by Lawrence W. Britt
The following article is from Free Inquiry magazine, Volume 23, Number 2.
Free Inquiry readers may pause to read the “Affirmations of Humanism: A Statement of Principles” on the inside cover of the magazine. To a secular humanist, these principles seem so logical, so right, so crucial. Yet, there is one archetypal political philosophy that is anathema to almost all of these principles. It is fascism. And fascism’s principles are wafting in the air today, surreptitiously masquerading as something else, challenging everything we stand for.
We are two-and-a-half generations removed from the horrors of Nazi Germany, although constant reminders jog the consciousness. German and Italian fascism form the historical models that define this twisted political worldview. Although they no longer exist, this worldview and the characteristics of these models have been imitated by protofascist regimes at various times in the twentieth century. Both the original German and Italian models and the later protofascist regimes show remarkably similar characteristics.
Analysis of these regimes reveals fourteen common threads that link them in recognizable patterns of national behavior and abuse of power
Powerful and continuing expressions of nationalism.: From the prominent displays of flags and bunting to the ubiquitous lapel pins, the fervor to show patriotic nationalism, both on the part of the regime itself and of citizens caught up in its frenzy, was always obvious.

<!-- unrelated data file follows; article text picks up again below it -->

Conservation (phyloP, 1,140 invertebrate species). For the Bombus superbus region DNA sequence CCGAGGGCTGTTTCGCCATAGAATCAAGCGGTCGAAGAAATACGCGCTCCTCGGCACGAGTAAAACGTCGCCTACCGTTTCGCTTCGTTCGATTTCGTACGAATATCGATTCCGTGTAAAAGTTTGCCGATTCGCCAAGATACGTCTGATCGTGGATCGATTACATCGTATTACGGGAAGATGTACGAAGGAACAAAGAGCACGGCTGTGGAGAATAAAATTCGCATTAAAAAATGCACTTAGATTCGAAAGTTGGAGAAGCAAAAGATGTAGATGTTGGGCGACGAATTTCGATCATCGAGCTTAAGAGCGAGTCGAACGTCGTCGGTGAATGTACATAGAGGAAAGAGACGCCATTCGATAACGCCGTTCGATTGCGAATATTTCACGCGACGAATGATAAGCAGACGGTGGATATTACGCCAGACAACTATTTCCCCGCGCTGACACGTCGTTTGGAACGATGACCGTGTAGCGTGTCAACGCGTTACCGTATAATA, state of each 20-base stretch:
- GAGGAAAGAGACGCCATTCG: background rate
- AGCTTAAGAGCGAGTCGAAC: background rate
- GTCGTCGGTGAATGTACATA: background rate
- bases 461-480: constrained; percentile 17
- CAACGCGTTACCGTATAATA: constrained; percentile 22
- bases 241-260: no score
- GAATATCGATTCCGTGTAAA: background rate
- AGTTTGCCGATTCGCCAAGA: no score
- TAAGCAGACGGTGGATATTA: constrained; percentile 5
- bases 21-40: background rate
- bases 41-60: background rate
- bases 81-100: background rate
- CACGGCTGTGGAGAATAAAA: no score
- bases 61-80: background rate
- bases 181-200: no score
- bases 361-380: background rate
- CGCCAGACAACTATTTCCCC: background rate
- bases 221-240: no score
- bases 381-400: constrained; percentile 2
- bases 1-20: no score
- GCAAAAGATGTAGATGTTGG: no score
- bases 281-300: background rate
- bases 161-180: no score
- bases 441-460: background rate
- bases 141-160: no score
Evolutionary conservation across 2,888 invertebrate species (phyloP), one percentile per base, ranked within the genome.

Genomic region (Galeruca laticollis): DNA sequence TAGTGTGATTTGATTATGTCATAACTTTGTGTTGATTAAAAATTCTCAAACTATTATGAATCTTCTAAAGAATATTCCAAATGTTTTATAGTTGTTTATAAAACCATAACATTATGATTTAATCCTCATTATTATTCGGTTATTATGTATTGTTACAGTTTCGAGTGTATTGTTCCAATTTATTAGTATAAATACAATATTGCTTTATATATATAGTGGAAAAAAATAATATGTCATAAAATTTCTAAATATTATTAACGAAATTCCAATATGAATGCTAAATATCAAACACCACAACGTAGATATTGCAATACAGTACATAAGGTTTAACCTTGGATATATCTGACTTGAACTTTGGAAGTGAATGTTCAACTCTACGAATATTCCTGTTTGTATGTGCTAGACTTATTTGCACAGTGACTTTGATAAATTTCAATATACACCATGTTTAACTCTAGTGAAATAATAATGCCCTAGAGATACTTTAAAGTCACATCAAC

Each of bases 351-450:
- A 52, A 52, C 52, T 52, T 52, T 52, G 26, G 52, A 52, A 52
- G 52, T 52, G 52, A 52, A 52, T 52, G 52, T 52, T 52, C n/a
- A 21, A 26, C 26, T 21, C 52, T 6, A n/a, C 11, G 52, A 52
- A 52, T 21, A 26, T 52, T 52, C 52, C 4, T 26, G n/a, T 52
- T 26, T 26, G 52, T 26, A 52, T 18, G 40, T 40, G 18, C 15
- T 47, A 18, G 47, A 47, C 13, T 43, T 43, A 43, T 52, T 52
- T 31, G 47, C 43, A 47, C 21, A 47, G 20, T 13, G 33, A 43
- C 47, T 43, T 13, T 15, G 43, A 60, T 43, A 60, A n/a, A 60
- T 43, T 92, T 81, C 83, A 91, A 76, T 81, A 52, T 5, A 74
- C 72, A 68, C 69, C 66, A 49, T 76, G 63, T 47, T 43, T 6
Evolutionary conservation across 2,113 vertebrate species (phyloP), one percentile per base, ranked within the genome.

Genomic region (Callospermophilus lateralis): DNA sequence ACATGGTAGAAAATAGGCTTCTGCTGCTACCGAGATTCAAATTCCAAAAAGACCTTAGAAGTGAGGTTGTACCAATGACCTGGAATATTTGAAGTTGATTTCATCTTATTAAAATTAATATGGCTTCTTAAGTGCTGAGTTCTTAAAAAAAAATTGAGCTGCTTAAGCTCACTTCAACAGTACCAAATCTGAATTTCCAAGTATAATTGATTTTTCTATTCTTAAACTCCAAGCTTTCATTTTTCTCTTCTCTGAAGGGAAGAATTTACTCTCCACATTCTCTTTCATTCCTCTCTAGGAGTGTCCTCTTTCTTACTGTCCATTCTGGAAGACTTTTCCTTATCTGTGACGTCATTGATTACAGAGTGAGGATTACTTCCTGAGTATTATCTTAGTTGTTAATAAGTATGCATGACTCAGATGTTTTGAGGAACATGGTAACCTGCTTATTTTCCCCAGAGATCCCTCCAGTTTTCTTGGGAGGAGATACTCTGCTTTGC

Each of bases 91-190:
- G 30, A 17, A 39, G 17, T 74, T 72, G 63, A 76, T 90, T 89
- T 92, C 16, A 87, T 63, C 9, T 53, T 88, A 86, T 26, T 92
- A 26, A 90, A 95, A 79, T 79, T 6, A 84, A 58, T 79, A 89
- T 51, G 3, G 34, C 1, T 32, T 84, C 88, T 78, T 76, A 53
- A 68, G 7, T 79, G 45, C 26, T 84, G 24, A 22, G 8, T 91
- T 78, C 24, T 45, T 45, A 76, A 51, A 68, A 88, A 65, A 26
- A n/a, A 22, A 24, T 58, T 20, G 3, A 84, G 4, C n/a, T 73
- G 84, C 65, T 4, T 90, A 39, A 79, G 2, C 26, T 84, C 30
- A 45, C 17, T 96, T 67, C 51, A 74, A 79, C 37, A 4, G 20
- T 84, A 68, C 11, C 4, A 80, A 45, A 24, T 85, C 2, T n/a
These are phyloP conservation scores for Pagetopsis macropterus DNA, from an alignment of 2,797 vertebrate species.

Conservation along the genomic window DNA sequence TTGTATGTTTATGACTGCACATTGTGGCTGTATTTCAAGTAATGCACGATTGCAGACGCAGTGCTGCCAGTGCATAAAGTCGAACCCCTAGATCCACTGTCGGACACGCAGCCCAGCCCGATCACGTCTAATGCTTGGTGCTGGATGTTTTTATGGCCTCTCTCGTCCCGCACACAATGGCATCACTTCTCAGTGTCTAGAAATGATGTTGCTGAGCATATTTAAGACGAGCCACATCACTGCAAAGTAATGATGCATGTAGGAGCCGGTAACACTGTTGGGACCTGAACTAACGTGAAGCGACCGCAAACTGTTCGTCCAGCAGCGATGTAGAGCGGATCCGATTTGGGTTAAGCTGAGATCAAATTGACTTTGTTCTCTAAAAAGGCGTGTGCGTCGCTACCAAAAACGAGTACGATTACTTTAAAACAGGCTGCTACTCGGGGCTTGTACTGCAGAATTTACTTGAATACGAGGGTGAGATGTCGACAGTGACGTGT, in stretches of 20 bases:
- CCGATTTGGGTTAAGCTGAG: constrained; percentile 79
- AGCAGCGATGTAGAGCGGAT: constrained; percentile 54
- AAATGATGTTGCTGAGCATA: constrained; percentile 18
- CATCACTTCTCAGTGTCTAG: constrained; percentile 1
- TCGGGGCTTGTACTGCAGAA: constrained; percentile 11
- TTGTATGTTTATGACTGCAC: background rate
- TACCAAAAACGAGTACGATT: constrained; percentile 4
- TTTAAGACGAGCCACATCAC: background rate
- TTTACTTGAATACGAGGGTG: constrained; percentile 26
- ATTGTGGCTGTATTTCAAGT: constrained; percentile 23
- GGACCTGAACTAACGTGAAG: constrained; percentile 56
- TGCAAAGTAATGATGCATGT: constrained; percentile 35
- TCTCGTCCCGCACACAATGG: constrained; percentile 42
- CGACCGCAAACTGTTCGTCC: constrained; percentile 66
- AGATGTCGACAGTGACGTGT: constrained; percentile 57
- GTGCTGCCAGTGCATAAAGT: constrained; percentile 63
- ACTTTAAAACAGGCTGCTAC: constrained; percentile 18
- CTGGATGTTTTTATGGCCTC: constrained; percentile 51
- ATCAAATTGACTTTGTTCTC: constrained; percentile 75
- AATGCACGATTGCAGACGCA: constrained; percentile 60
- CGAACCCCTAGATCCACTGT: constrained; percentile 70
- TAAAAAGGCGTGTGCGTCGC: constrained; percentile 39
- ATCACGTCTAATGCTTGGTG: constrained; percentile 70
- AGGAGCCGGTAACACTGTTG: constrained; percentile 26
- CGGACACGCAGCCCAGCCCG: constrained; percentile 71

*Love it or leave it buddy, You’re either with us or your with the Terrorists*
Identification of enemies/scapegoats as a unifying cause: The most significant common thread among these regimes was the use of scapegoating as a means to divert the people’s attention from other problems, to shift blame for failures, and to channel frustration in controlled directions. The methods of choice—relentless propaganda and disinformation—were usually effective.
*Terrorists want to take away your freedom, Especially those really scary Muslim Terrorists*
The supremacy of the military/avid militarism: Ruling elites always identified closely with the military and the industrial infrastructure that supported it. A disproportionate share of national resources was allocated to the military, even when domestic needs were acute. The military was seen as an expression of nationalism, and was used whenever possible to assert national goals, intimidate other nations, and increase the power and prestige of the ruling elite.
*America’s GDP is the National Defense Budget, We export WAR. Support our troops, put a sticker on your car, how dare you think they could massacre innocent people, Our military wouldn’t go to war to turn a profit for the department of defense(and it’s related corporate interests)*
Does any of this ring alarm bells? Of course not. After all, this is America, officially a democracy with the rule of law, a constitution, a free press, honest elections, and a well-informed public constantly being put on guard against evils. Historical comparisons like these are just exercises in verbal gymnastics. Maybe, maybe not.
Full Article Here